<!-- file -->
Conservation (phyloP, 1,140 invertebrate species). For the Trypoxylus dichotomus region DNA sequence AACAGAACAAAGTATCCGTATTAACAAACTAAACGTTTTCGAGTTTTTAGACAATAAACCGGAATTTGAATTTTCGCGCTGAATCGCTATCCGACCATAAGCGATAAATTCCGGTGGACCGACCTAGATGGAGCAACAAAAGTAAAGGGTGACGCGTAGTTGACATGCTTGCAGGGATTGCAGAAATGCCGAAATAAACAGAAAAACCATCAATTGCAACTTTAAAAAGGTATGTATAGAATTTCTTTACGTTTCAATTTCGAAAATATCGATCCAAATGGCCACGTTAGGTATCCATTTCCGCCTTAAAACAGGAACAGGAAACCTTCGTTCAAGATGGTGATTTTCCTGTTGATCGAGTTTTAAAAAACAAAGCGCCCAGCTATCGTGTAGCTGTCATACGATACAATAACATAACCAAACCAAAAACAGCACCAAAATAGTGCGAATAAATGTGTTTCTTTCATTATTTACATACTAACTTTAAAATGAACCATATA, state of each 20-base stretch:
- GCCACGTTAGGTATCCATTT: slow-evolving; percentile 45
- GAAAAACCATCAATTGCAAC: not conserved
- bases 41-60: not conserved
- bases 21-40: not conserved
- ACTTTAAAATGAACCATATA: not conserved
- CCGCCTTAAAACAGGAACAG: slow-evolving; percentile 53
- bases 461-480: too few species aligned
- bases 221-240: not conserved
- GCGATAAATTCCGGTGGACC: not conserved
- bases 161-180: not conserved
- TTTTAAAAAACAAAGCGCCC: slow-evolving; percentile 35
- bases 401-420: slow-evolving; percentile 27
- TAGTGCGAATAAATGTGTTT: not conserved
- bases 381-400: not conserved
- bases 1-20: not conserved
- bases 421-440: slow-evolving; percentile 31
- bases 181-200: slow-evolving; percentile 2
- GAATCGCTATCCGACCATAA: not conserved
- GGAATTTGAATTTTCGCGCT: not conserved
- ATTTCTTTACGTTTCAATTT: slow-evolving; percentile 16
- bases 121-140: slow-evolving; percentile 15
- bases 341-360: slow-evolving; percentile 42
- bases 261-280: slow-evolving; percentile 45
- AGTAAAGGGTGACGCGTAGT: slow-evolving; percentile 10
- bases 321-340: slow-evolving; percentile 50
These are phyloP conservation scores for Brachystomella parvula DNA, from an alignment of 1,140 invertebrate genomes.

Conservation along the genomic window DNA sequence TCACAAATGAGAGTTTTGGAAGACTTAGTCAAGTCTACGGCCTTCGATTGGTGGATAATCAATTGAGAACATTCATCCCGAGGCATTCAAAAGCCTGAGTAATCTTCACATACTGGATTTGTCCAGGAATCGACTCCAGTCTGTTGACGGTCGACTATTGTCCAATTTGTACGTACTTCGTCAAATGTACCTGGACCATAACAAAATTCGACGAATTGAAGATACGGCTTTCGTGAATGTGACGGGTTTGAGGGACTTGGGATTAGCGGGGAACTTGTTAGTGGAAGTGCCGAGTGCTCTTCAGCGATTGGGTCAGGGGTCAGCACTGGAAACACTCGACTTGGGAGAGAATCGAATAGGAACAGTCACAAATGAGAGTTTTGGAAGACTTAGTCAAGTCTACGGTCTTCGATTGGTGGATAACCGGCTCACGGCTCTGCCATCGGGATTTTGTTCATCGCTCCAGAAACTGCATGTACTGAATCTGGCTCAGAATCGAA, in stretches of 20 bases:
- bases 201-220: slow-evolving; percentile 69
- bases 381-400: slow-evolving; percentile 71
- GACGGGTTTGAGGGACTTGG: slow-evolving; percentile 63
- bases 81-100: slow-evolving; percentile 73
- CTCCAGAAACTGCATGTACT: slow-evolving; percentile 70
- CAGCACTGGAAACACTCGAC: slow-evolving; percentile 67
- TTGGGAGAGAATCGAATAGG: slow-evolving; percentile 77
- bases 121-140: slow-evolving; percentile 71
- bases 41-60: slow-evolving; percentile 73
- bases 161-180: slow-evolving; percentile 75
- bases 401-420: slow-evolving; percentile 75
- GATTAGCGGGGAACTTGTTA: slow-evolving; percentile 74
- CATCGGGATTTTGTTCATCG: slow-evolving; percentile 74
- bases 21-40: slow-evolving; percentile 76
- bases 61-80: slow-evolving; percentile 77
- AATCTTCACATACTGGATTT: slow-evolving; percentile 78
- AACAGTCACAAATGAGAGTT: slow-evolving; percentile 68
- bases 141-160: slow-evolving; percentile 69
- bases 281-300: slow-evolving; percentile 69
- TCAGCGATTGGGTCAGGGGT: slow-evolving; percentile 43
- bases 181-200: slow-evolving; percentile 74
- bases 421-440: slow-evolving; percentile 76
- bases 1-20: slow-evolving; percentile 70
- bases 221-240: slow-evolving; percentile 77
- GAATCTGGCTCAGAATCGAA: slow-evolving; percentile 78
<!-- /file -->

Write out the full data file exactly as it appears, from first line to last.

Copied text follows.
Conservation (phyloP, 1,140 invertebrate species). For the Trypoxylus dichotomus region DNA sequence AACAGAACAAAGTATCCGTATTAACAAACTAAACGTTTTCGAGTTTTTAGACAATAAACCGGAATTTGAATTTTCGCGCTGAATCGCTATCCGACCATAAGCGATAAATTCCGGTGGACCGACCTAGATGGAGCAACAAAAGTAAAGGGTGACGCGTAGTTGACATGCTTGCAGGGATTGCAGAAATGCCGAAATAAACAGAAAAACCATCAATTGCAACTTTAAAAAGGTATGTATAGAATTTCTTTACGTTTCAATTTCGAAAATATCGATCCAAATGGCCACGTTAGGTATCCATTTCCGCCTTAAAACAGGAACAGGAAACCTTCGTTCAAGATGGTGATTTTCCTGTTGATCGAGTTTTAAAAAACAAAGCGCCCAGCTATCGTGTAGCTGTCATACGATACAATAACATAACCAAACCAAAAACAGCACCAAAATAGTGCGAATAAATGTGTTTCTTTCATTATTTACATACTAACTTTAAAATGAACCATATA, state of each 20-base stretch:
- GCCACGTTAGGTATCCATTT: slow-evolving; percentile 45
- GAAAAACCATCAATTGCAAC: not conserved
- bases 41-60: not conserved
- bases 21-40: not conserved
- ACTTTAAAATGAACCATATA: not conserved
- CCGCCTTAAAACAGGAACAG: slow-evolving; percentile 53
- bases 461-480: too few species aligned
- bases 221-240: not conserved
- GCGATAAATTCCGGTGGACC: not conserved
- bases 161-180: not conserved
- TTTTAAAAAACAAAGCGCCC: slow-evolving; percentile 35
- bases 401-420: slow-evolving; percentile 27
- TAGTGCGAATAAATGTGTTT: not conserved
- bases 381-400: not conserved
- bases 1-20: not conserved
- bases 421-440: slow-evolving; percentile 31
- bases 181-200: slow-evolving; percentile 2
- GAATCGCTATCCGACCATAA: not conserved
- GGAATTTGAATTTTCGCGCT: not conserved
- ATTTCTTTACGTTTCAATTT: slow-evolving; percentile 16
- bases 121-140: slow-evolving; percentile 15
- bases 341-360: slow-evolving; percentile 42
- bases 261-280: slow-evolving; percentile 45
- AGTAAAGGGTGACGCGTAGT: slow-evolving; percentile 10
- bases 321-340: slow-evolving; percentile 50
These are phyloP conservation scores for Brachystomella parvula DNA, from an alignment of 1,140 invertebrate genomes.

Conservation along the genomic window DNA sequence TCACAAATGAGAGTTTTGGAAGACTTAGTCAAGTCTACGGCCTTCGATTGGTGGATAATCAATTGAGAACATTCATCCCGAGGCATTCAAAAGCCTGAGTAATCTTCACATACTGGATTTGTCCAGGAATCGACTCCAGTCTGTTGACGGTCGACTATTGTCCAATTTGTACGTACTTCGTCAAATGTACCTGGACCATAACAAAATTCGACGAATTGAAGATACGGCTTTCGTGAATGTGACGGGTTTGAGGGACTTGGGATTAGCGGGGAACTTGTTAGTGGAAGTGCCGAGTGCTCTTCAGCGATTGGGTCAGGGGTCAGCACTGGAAACACTCGACTTGGGAGAGAATCGAATAGGAACAGTCACAAATGAGAGTTTTGGAAGACTTAGTCAAGTCTACGGTCTTCGATTGGTGGATAACCGGCTCACGGCTCTGCCATCGGGATTTTGTTCATCGCTCCAGAAACTGCATGTACTGAATCTGGCTCAGAATCGAA, in stretches of 20 bases:
- bases 201-220: slow-evolving; percentile 69
- bases 381-400: slow-evolving; percentile 71
- GACGGGTTTGAGGGACTTGG: slow-evolving; percentile 63
- bases 81-100: slow-evolving; percentile 73
- CTCCAGAAACTGCATGTACT: slow-evolving; percentile 70
- CAGCACTGGAAACACTCGAC: slow-evolving; percentile 67
- TTGGGAGAGAATCGAATAGG: slow-evolving; percentile 77
- bases 121-140: slow-evolving; percentile 71
- bases 41-60: slow-evolving; percentile 73
- bases 161-180: slow-evolving; percentile 75
- bases 401-420: slow-evolving; percentile 75
- GATTAGCGGGGAACTTGTTA: slow-evolving; percentile 74
- CATCGGGATTTTGTTCATCG: slow-evolving; percentile 74
- bases 21-40: slow-evolving; percentile 76
- bases 61-80: slow-evolving; percentile 77
- AATCTTCACATACTGGATTT: slow-evolving; percentile 78
- AACAGTCACAAATGAGAGTT: slow-evolving; percentile 68
- bases 141-160: slow-evolving; percentile 69
- bases 281-300: slow-evolving; percentile 69
- TCAGCGATTGGGTCAGGGGT: slow-evolving; percentile 43
- bases 181-200: slow-evolving; percentile 74
- bases 421-440: slow-evolving; percentile 76
- bases 1-20: slow-evolving; percentile 70
- bases 221-240: slow-evolving; percentile 77
- GAATCTGGCTCAGAATCGAA: slow-evolving; percentile 78